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NEWS - Neurology

Global, regional, and national burden of Alzheimer’s disease and other dementias, 1990–2016: a systematic analysis for the Global Burden of Disease Study 2016 – The Lancet Neurology (free)

Invited Commentary: Statistics on the burden of dementia: need for stronger data – The Lancet (free)

“In 2016, globally, 43·8 million individuals lived with dementia, increased from 20.2 million in 1990; dementia was the fifth leading cause of death globally (2·4 million) and more women than men had dementia” (via @TheLancet see Tweet with infographic)

 


Antipsychotic drug use and pneumonia: Systematic review and meta-analysis – Journal of Psychopharmacology (link to abstract – $ for full-text)

Commentary: Antipsychotics May Increase Risk of Pneumonia, Meta-Analysis Suggests – Psychiatric News Alert (free)

“Although antipsychotic use was associated with a higher risk of pneumonia, the researchers stopped short of claiming causality, citing a lack of data from randomized, controlled trials and a failure of observational studies to control for relevant confounders like tobacco use and weight.” (from Psychiatric News Alert)

 


Global, regional, and national burden of Parkinson’s disease, 1990–2016: a systematic analysis for the Global Burden of Disease Study 2016 – The Lancet Neurology (free)

Invited Commentary: The burden of Parkinson’s disease: a worldwide perspective (free)

“In 2016, 6·1 million people worldwide had Parkinson’s disease, 2·9 million (48%) women & 3·2 million (52%) men; the increase in burden since 1990 was not exclusively explained by an increasing number of older people” (via @TheLancet see Tweet)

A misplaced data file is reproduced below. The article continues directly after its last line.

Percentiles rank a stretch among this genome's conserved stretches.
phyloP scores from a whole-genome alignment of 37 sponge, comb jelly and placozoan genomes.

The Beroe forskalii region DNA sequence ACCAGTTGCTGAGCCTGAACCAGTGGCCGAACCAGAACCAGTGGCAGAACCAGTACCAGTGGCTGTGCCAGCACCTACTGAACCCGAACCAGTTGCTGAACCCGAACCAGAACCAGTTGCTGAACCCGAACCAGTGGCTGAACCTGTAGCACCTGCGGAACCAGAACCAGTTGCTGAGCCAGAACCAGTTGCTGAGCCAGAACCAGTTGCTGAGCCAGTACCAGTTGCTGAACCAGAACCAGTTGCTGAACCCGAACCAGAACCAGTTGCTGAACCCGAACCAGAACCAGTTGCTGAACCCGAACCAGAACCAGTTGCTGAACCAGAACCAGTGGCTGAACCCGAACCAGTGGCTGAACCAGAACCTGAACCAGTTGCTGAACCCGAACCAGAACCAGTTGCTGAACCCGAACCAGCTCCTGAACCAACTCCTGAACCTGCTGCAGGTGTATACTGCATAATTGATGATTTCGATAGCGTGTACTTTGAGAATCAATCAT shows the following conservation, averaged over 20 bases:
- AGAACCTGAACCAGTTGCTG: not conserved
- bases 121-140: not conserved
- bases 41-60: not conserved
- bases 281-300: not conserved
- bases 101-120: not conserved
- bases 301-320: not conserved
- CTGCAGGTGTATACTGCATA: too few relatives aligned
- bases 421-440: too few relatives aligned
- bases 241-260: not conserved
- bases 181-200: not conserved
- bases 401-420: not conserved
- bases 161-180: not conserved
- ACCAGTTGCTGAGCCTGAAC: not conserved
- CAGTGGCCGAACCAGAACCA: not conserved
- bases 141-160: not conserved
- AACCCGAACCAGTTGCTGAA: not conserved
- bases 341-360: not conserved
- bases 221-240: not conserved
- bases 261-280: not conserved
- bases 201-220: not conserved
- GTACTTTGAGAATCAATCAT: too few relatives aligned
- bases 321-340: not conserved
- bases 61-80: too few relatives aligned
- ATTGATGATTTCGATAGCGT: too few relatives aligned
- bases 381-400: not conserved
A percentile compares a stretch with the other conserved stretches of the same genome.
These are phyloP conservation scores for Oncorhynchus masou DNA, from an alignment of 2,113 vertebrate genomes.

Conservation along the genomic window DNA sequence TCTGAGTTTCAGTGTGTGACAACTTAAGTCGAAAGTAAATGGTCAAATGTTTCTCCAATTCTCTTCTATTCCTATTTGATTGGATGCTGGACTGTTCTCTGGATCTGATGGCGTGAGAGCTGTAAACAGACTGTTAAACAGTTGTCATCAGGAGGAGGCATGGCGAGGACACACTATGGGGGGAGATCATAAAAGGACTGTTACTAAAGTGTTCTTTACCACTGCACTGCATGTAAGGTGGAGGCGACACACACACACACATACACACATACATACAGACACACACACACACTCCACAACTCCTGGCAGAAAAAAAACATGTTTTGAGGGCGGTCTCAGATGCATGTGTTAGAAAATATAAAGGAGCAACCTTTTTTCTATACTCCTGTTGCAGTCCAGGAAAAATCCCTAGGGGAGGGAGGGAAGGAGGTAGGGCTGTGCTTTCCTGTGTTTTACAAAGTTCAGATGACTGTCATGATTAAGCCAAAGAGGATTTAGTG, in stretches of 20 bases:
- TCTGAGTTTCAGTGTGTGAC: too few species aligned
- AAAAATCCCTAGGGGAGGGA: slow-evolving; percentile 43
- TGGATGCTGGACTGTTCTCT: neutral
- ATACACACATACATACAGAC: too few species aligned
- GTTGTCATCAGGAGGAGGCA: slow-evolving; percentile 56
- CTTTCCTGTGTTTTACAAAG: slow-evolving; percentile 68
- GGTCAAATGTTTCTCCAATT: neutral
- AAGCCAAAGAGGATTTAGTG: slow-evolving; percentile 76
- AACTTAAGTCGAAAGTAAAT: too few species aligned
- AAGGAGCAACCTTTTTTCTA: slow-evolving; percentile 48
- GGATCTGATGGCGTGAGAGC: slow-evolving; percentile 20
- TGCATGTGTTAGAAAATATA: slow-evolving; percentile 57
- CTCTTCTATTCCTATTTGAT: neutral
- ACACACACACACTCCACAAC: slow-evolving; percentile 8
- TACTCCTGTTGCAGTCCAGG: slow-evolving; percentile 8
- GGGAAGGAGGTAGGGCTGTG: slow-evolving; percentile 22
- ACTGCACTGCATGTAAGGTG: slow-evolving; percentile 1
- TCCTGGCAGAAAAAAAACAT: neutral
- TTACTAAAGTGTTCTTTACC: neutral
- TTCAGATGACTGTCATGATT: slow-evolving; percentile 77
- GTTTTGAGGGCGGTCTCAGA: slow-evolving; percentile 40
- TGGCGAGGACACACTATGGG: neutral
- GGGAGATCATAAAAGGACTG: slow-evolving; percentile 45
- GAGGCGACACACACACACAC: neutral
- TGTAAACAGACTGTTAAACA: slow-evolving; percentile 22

Modifying the consistency of food and fluids for swallowing difficulties in dementia – Cochrane Library (free for a limited period)

Summary: Modifying the consistency of food and fluids for swallowing difficulties in dementia (free)

“We are uncertain about the immediate and long-term effects of modifying the consistency of fluid for swallowing difficulties in dementia”

 


Antidepressants for treating depression in dementia – Cochrane Library (free for a limited period)

Summary: Antidepressants for treating depression in dementia – Cochrane Library (free)

“On the only measure of efficacy for which we had high-quality evidence (depression rating scale scores), antidepressants showed little or no effect.”

 


Breastfeeding History and Risk of Stroke Among Parous Postmenopausal Women in the Women’s Health Initiative – Journal of the American Heart Association (free)

Commentaries: Breastfeeding linked to lower stroke risk – Reuters (free) AND Breastfeeding may help protect mothers against stroke – AHA News (free)

“…ultimately, the study is observational, which means that it can only prove that breast feeding is associated with lower risk of stroke as opposed to being the cause of the lowered risk.” (from Reuters)

 


Association of Retinal Nerve Fiber Layer Thinning With Current and Future Cognitive Decline: A Study Using Optical Coherence Tomography – JAMA Neurology (free for a limited period)

Commentaries: Eye Sign of Dementia Risk? Thinning of Retinal Nerve Fiber Layer – MedicalResearch.com (free) AND Are the Eyes Windows to Early Dementia? – MedPage Today (free registration required)

“A thinner Retinal Nerve Fiber Layer is associated with worse cognitive function in individuals without a neurodegenerative disease as well as greater likelihood of future cognitive decline”.

 


Association of Antidepressant Use With Drug-Related Extrapyramidal Symptoms: A Pharmacoepidemiological Study – Journal of Clinical Psychopharmacology (link to abstract – $ for full-text)